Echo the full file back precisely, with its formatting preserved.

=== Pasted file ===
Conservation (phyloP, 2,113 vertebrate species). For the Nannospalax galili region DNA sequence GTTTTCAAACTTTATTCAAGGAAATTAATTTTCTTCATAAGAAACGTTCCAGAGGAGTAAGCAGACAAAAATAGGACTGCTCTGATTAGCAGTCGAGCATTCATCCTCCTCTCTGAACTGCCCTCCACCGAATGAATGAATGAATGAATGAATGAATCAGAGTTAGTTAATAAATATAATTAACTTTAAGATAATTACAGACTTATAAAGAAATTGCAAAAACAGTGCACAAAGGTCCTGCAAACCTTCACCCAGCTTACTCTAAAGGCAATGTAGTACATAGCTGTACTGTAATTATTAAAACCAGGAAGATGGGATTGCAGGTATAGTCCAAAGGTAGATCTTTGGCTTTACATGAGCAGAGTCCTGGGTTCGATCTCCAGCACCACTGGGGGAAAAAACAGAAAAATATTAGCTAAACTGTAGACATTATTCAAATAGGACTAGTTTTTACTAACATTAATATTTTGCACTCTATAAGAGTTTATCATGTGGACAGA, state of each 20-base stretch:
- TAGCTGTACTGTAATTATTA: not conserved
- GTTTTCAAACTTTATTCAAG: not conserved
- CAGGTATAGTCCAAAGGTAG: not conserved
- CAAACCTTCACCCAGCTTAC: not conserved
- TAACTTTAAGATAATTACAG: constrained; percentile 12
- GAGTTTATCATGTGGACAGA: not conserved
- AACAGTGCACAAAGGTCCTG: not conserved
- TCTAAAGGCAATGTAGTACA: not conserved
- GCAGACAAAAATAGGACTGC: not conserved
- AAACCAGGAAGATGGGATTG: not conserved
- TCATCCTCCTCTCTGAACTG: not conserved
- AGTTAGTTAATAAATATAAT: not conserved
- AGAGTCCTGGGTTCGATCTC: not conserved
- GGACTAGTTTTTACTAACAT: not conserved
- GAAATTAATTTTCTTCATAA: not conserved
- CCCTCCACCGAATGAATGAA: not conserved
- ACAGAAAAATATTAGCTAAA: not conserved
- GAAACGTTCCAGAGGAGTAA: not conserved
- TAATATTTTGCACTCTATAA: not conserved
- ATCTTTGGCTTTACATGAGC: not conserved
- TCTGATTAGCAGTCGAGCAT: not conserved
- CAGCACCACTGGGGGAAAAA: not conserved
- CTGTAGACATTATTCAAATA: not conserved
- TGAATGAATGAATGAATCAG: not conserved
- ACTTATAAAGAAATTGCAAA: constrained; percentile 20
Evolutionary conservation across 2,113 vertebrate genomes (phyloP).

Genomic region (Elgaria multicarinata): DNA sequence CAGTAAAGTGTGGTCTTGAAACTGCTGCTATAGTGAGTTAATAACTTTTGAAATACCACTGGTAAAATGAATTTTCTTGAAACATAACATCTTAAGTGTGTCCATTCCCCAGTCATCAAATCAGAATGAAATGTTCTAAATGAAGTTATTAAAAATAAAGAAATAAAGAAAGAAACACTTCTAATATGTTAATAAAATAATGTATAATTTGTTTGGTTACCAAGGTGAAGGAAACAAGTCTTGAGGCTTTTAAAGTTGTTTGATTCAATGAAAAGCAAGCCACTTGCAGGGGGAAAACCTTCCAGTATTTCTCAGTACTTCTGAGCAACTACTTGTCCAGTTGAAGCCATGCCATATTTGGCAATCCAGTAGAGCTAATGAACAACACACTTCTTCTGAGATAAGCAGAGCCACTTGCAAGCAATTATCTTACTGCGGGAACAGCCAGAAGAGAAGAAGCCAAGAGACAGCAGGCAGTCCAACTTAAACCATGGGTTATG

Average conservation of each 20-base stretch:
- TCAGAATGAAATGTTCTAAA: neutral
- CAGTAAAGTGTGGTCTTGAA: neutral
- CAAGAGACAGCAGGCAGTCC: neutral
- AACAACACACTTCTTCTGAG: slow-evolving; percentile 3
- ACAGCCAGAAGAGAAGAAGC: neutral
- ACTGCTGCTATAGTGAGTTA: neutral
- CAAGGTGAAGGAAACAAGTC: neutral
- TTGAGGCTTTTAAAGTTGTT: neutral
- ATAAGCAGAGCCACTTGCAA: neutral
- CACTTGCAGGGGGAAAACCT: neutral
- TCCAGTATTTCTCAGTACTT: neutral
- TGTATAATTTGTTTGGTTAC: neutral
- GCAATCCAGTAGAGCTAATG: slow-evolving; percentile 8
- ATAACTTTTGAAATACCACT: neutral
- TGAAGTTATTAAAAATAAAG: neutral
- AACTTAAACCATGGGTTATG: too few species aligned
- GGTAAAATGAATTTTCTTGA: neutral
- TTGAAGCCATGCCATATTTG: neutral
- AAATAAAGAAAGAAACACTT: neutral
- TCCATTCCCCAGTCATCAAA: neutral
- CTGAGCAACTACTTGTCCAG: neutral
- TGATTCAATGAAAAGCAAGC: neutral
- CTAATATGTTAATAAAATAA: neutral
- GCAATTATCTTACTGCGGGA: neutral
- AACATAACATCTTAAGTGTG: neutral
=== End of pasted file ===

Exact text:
Conservation (phyloP, 2,113 vertebrate species). For the Nannospalax galili region DNA sequence GTTTTCAAACTTTATTCAAGGAAATTAATTTTCTTCATAAGAAACGTTCCAGAGGAGTAAGCAGACAAAAATAGGACTGCTCTGATTAGCAGTCGAGCATTCATCCTCCTCTCTGAACTGCCCTCCACCGAATGAATGAATGAATGAATGAATGAATCAGAGTTAGTTAATAAATATAATTAACTTTAAGATAATTACAGACTTATAAAGAAATTGCAAAAACAGTGCACAAAGGTCCTGCAAACCTTCACCCAGCTTACTCTAAAGGCAATGTAGTACATAGCTGTACTGTAATTATTAAAACCAGGAAGATGGGATTGCAGGTATAGTCCAAAGGTAGATCTTTGGCTTTACATGAGCAGAGTCCTGGGTTCGATCTCCAGCACCACTGGGGGAAAAAACAGAAAAATATTAGCTAAACTGTAGACATTATTCAAATAGGACTAGTTTTTACTAACATTAATATTTTGCACTCTATAAGAGTTTATCATGTGGACAGA, state of each 20-base stretch:
- TAGCTGTACTGTAATTATTA: not conserved
- GTTTTCAAACTTTATTCAAG: not conserved
- CAGGTATAGTCCAAAGGTAG: not conserved
- CAAACCTTCACCCAGCTTAC: not conserved
- TAACTTTAAGATAATTACAG: constrained; percentile 12
- GAGTTTATCATGTGGACAGA: not conserved
- AACAGTGCACAAAGGTCCTG: not conserved
- TCTAAAGGCAATGTAGTACA: not conserved
- GCAGACAAAAATAGGACTGC: not conserved
- AAACCAGGAAGATGGGATTG: not conserved
- TCATCCTCCTCTCTGAACTG: not conserved
- AGTTAGTTAATAAATATAAT: not conserved
- AGAGTCCTGGGTTCGATCTC: not conserved
- GGACTAGTTTTTACTAACAT: not conserved
- GAAATTAATTTTCTTCATAA: not conserved
- CCCTCCACCGAATGAATGAA: not conserved
- ACAGAAAAATATTAGCTAAA: not conserved
- GAAACGTTCCAGAGGAGTAA: not conserved
- TAATATTTTGCACTCTATAA: not conserved
- ATCTTTGGCTTTACATGAGC: not conserved
- TCTGATTAGCAGTCGAGCAT: not conserved
- CAGCACCACTGGGGGAAAAA: not conserved
- CTGTAGACATTATTCAAATA: not conserved
- TGAATGAATGAATGAATCAG: not conserved
- ACTTATAAAGAAATTGCAAA: constrained; percentile 20
Evolutionary conservation across 2,113 vertebrate genomes (phyloP).

Genomic region (Elgaria multicarinata): DNA sequence CAGTAAAGTGTGGTCTTGAAACTGCTGCTATAGTGAGTTAATAACTTTTGAAATACCACTGGTAAAATGAATTTTCTTGAAACATAACATCTTAAGTGTGTCCATTCCCCAGTCATCAAATCAGAATGAAATGTTCTAAATGAAGTTATTAAAAATAAAGAAATAAAGAAAGAAACACTTCTAATATGTTAATAAAATAATGTATAATTTGTTTGGTTACCAAGGTGAAGGAAACAAGTCTTGAGGCTTTTAAAGTTGTTTGATTCAATGAAAAGCAAGCCACTTGCAGGGGGAAAACCTTCCAGTATTTCTCAGTACTTCTGAGCAACTACTTGTCCAGTTGAAGCCATGCCATATTTGGCAATCCAGTAGAGCTAATGAACAACACACTTCTTCTGAGATAAGCAGAGCCACTTGCAAGCAATTATCTTACTGCGGGAACAGCCAGAAGAGAAGAAGCCAAGAGACAGCAGGCAGTCCAACTTAAACCATGGGTTATG

Average conservation of each 20-base stretch:
- TCAGAATGAAATGTTCTAAA: neutral
- CAGTAAAGTGTGGTCTTGAA: neutral
- CAAGAGACAGCAGGCAGTCC: neutral
- AACAACACACTTCTTCTGAG: slow-evolving; percentile 3
- ACAGCCAGAAGAGAAGAAGC: neutral
- ACTGCTGCTATAGTGAGTTA: neutral
- CAAGGTGAAGGAAACAAGTC: neutral
- TTGAGGCTTTTAAAGTTGTT: neutral
- ATAAGCAGAGCCACTTGCAA: neutral
- CACTTGCAGGGGGAAAACCT: neutral
- TCCAGTATTTCTCAGTACTT: neutral
- TGTATAATTTGTTTGGTTAC: neutral
- GCAATCCAGTAGAGCTAATG: slow-evolving; percentile 8
- ATAACTTTTGAAATACCACT: neutral
- TGAAGTTATTAAAAATAAAG: neutral
- AACTTAAACCATGGGTTATG: too few species aligned
- GGTAAAATGAATTTTCTTGA: neutral
- TTGAAGCCATGCCATATTTG: neutral
- AAATAAAGAAAGAAACACTT: neutral
- TCCATTCCCCAGTCATCAAA: neutral
- CTGAGCAACTACTTGTCCAG: neutral
- TGATTCAATGAAAAGCAAGC: neutral
- CTAATATGTTAATAAAATAA: neutral
- GCAATTATCTTACTGCGGGA: neutral
- AACATAACATCTTAAGTGTG: neutral